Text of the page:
There are times where I am counseling a family on getting their child through college and I find that the parents have not given adequate attention to their retirement and monthly cash flow needs. Frequently I see money originally intended for retirement being redirected to help fund the child’s education. Not a good idea! I want to address this now.
It might be of assistance to employ a metaphor. In plane flight, we are accustomed to the short “speeches” given by stewards before take off. We’re asked to keep our seat belts on, the exits are pointed out to us, and we’re told where to locate various safety equipment.
We are also given a brief demonstration about oxygen masks, and we are always told “put yours on first, and then help any children you have with you…”
When I first was a passenger on an airline and did not understand the reasoning of this, I was surprised. I thought, “How selfish!” When my mother explained the rationale, that it was better judgement for the adult to get the mask on first, as the adult could then help the child, and, as the child first served would not likely be as capable of helping the parent in turn, nor in helping any others, it all made sense.
The metaphor here is that, if you use your finances to help your child out as a priority over your own retirement requirements, you’ve put the oxygen mask on your child first. Your child’s going to survive; but you might not! Henry Brock, a wealth strategist I much admire talks about this in the following video, with an emphasis on retirement and our spouses. The entire video is valuable; however, I’ve cued it to the most pertinent portion for this blog post:
Yes, our children are our future, and such a pleasure to be able to contribute to that! By all means, do all that you can to assist them!
But not at your own expense. As we get older, the opportunities for new income will, for most of us, seem to diminish. As an example, as a rule, opportunities to be employed get more scarce as we enter out fifties and sixties. If an older job applicant is in competition for a position with a younger applicant, typically the younger person, all else being equal, will win the job.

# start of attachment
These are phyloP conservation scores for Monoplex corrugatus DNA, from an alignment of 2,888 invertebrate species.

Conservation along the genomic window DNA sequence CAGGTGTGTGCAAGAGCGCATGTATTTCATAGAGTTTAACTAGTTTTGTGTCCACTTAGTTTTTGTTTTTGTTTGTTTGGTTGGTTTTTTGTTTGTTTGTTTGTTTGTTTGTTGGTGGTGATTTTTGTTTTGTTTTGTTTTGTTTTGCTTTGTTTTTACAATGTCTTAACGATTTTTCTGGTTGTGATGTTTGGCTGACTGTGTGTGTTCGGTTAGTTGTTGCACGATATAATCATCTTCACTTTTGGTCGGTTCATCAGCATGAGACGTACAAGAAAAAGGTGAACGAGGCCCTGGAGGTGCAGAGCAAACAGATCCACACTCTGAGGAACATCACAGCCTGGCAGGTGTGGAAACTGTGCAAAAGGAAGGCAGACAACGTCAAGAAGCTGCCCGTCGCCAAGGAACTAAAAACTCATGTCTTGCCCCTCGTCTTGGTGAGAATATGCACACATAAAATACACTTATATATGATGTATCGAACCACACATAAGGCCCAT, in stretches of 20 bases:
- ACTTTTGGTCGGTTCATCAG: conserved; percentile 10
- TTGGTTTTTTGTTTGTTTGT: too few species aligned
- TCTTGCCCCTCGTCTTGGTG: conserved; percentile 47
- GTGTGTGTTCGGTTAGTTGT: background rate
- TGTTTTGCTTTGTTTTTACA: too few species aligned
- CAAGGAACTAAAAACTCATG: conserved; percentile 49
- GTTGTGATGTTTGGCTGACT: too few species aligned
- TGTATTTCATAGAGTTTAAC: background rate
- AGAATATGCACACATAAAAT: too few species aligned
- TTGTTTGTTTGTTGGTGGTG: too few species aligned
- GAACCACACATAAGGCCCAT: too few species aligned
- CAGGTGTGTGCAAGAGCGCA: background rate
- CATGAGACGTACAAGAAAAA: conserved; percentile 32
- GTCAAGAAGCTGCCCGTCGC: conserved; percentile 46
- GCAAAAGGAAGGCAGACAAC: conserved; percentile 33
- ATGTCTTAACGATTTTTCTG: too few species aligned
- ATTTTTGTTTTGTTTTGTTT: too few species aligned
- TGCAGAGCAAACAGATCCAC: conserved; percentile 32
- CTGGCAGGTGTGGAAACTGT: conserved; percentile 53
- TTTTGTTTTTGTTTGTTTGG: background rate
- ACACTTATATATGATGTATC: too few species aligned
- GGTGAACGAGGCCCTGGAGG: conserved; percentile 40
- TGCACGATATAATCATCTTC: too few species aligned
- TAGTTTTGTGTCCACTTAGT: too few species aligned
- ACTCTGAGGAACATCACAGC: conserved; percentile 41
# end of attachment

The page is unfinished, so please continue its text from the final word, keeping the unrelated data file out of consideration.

So, if you’ve managed any sort of a nest egg, think of yourself first; put your oxygen mask on. And then, if there is any nest egg “left over”, carefully determine how to best utilize it to help your family and loved ones.
You’ve probably done a good enough job with your children or grandchildren that they’ll be able to confront and handle life’s problems and opportunities without your financial backing. There are still children making it go right to attend good colleges even with little or no parental support. It’s a tougher row to hoe, undoubtedly, but still doable.
But, if you finance your children or grandchildren with your retirement money, and you find yourself in later years without adequate monies to live reasonably well, will that bring joy to these children, no matter how well educated you have enabled them to become?
A crying child, wearing an oxygen mask, gazing, helplessly, at a suffocating adult is not a pleasant thing to consider for anyone!
But, take heart! It really shouldn’t be an “either/or” type of dilemma. It’s better to be a “win-win”, of course. Before you throw in the towel on your retirement prospects or in regards to financially helping out family with college expenses, you should consult a reputable advisor to review your financial circumstances.
I think that you’ll find that he’s reached for the oxygen mask even before you did – and he’ll do his best to help both you and your child out.